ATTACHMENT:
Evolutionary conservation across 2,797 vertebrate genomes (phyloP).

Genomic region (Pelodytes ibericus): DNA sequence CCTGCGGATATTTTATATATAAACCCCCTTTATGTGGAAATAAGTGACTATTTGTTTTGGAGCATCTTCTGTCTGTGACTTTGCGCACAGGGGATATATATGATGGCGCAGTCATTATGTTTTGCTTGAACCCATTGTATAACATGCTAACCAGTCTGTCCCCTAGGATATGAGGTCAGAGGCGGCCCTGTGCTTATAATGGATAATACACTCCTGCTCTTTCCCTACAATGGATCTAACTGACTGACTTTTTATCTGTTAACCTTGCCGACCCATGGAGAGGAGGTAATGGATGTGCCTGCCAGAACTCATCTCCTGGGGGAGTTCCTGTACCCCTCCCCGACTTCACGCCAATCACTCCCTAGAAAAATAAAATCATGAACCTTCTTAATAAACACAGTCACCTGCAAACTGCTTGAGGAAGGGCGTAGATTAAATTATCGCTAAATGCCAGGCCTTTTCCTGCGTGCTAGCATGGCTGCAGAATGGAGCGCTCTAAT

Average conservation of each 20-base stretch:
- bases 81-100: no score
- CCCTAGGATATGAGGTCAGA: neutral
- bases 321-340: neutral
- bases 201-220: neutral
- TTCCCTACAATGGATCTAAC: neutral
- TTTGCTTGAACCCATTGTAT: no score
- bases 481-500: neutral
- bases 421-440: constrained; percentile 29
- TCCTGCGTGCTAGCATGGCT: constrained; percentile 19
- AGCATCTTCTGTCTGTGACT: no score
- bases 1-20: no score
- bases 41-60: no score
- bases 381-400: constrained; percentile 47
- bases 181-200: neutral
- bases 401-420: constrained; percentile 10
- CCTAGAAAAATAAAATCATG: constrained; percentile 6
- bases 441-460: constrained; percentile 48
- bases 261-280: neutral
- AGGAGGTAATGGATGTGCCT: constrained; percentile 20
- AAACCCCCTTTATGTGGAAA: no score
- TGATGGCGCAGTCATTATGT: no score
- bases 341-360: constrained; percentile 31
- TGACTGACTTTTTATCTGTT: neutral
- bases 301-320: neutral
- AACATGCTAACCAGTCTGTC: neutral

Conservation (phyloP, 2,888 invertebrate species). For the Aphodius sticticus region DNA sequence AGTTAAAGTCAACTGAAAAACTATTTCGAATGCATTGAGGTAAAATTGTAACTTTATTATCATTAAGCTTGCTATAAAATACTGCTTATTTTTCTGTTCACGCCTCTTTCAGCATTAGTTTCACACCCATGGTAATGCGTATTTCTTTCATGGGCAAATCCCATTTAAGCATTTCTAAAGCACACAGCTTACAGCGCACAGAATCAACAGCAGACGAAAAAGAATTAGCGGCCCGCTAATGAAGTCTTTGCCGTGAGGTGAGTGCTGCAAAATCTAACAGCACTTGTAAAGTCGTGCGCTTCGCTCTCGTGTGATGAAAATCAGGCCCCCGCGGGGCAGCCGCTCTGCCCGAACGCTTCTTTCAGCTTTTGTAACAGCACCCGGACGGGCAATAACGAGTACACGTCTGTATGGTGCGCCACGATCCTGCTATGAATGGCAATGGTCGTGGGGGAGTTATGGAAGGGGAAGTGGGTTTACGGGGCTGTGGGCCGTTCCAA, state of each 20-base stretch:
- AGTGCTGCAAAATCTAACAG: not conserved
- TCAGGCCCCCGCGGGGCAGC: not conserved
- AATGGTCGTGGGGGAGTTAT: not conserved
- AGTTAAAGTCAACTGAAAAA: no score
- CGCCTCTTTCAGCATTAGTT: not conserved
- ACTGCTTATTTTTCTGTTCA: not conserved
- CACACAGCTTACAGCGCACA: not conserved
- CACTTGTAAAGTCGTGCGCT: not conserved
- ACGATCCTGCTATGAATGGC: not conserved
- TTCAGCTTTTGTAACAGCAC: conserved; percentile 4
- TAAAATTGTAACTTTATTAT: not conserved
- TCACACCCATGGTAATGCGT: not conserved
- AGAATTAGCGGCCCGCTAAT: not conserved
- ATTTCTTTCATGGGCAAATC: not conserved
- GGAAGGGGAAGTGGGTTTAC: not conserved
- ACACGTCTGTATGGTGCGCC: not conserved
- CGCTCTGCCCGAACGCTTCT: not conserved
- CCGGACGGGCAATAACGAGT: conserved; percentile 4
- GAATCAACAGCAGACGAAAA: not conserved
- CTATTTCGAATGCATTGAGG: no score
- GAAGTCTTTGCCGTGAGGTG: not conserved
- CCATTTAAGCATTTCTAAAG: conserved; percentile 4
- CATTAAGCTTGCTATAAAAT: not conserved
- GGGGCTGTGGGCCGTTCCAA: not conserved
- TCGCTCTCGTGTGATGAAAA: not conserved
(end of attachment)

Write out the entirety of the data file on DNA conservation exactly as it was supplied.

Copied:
Evolutionary conservation across 2,797 vertebrate genomes (phyloP).

Genomic region (Pelodytes ibericus): DNA sequence CCTGCGGATATTTTATATATAAACCCCCTTTATGTGGAAATAAGTGACTATTTGTTTTGGAGCATCTTCTGTCTGTGACTTTGCGCACAGGGGATATATATGATGGCGCAGTCATTATGTTTTGCTTGAACCCATTGTATAACATGCTAACCAGTCTGTCCCCTAGGATATGAGGTCAGAGGCGGCCCTGTGCTTATAATGGATAATACACTCCTGCTCTTTCCCTACAATGGATCTAACTGACTGACTTTTTATCTGTTAACCTTGCCGACCCATGGAGAGGAGGTAATGGATGTGCCTGCCAGAACTCATCTCCTGGGGGAGTTCCTGTACCCCTCCCCGACTTCACGCCAATCACTCCCTAGAAAAATAAAATCATGAACCTTCTTAATAAACACAGTCACCTGCAAACTGCTTGAGGAAGGGCGTAGATTAAATTATCGCTAAATGCCAGGCCTTTTCCTGCGTGCTAGCATGGCTGCAGAATGGAGCGCTCTAAT

Average conservation of each 20-base stretch:
- bases 81-100: no score
- CCCTAGGATATGAGGTCAGA: neutral
- bases 321-340: neutral
- bases 201-220: neutral
- TTCCCTACAATGGATCTAAC: neutral
- TTTGCTTGAACCCATTGTAT: no score
- bases 481-500: neutral
- bases 421-440: constrained; percentile 29
- TCCTGCGTGCTAGCATGGCT: constrained; percentile 19
- AGCATCTTCTGTCTGTGACT: no score
- bases 1-20: no score
- bases 41-60: no score
- bases 381-400: constrained; percentile 47
- bases 181-200: neutral
- bases 401-420: constrained; percentile 10
- CCTAGAAAAATAAAATCATG: constrained; percentile 6
- bases 441-460: constrained; percentile 48
- bases 261-280: neutral
- AGGAGGTAATGGATGTGCCT: constrained; percentile 20
- AAACCCCCTTTATGTGGAAA: no score
- TGATGGCGCAGTCATTATGT: no score
- bases 341-360: constrained; percentile 31
- TGACTGACTTTTTATCTGTT: neutral
- bases 301-320: neutral
- AACATGCTAACCAGTCTGTC: neutral

Conservation (phyloP, 2,888 invertebrate species). For the Aphodius sticticus region DNA sequence AGTTAAAGTCAACTGAAAAACTATTTCGAATGCATTGAGGTAAAATTGTAACTTTATTATCATTAAGCTTGCTATAAAATACTGCTTATTTTTCTGTTCACGCCTCTTTCAGCATTAGTTTCACACCCATGGTAATGCGTATTTCTTTCATGGGCAAATCCCATTTAAGCATTTCTAAAGCACACAGCTTACAGCGCACAGAATCAACAGCAGACGAAAAAGAATTAGCGGCCCGCTAATGAAGTCTTTGCCGTGAGGTGAGTGCTGCAAAATCTAACAGCACTTGTAAAGTCGTGCGCTTCGCTCTCGTGTGATGAAAATCAGGCCCCCGCGGGGCAGCCGCTCTGCCCGAACGCTTCTTTCAGCTTTTGTAACAGCACCCGGACGGGCAATAACGAGTACACGTCTGTATGGTGCGCCACGATCCTGCTATGAATGGCAATGGTCGTGGGGGAGTTATGGAAGGGGAAGTGGGTTTACGGGGCTGTGGGCCGTTCCAA, state of each 20-base stretch:
- AGTGCTGCAAAATCTAACAG: not conserved
- TCAGGCCCCCGCGGGGCAGC: not conserved
- AATGGTCGTGGGGGAGTTAT: not conserved
- AGTTAAAGTCAACTGAAAAA: no score
- CGCCTCTTTCAGCATTAGTT: not conserved
- ACTGCTTATTTTTCTGTTCA: not conserved
- CACACAGCTTACAGCGCACA: not conserved
- CACTTGTAAAGTCGTGCGCT: not conserved
- ACGATCCTGCTATGAATGGC: not conserved
- TTCAGCTTTTGTAACAGCAC: conserved; percentile 4
- TAAAATTGTAACTTTATTAT: not conserved
- TCACACCCATGGTAATGCGT: not conserved
- AGAATTAGCGGCCCGCTAAT: not conserved
- ATTTCTTTCATGGGCAAATC: not conserved
- GGAAGGGGAAGTGGGTTTAC: not conserved
- ACACGTCTGTATGGTGCGCC: not conserved
- CGCTCTGCCCGAACGCTTCT: not conserved
- CCGGACGGGCAATAACGAGT: conserved; percentile 4
- GAATCAACAGCAGACGAAAA: not conserved
- CTATTTCGAATGCATTGAGG: no score
- GAAGTCTTTGCCGTGAGGTG: not conserved
- CCATTTAAGCATTTCTAAAG: conserved; percentile 4
- CATTAAGCTTGCTATAAAAT: not conserved
- GGGGCTGTGGGCCGTTCCAA: not conserved
- TCGCTCTCGTGTGATGAAAA: not conserved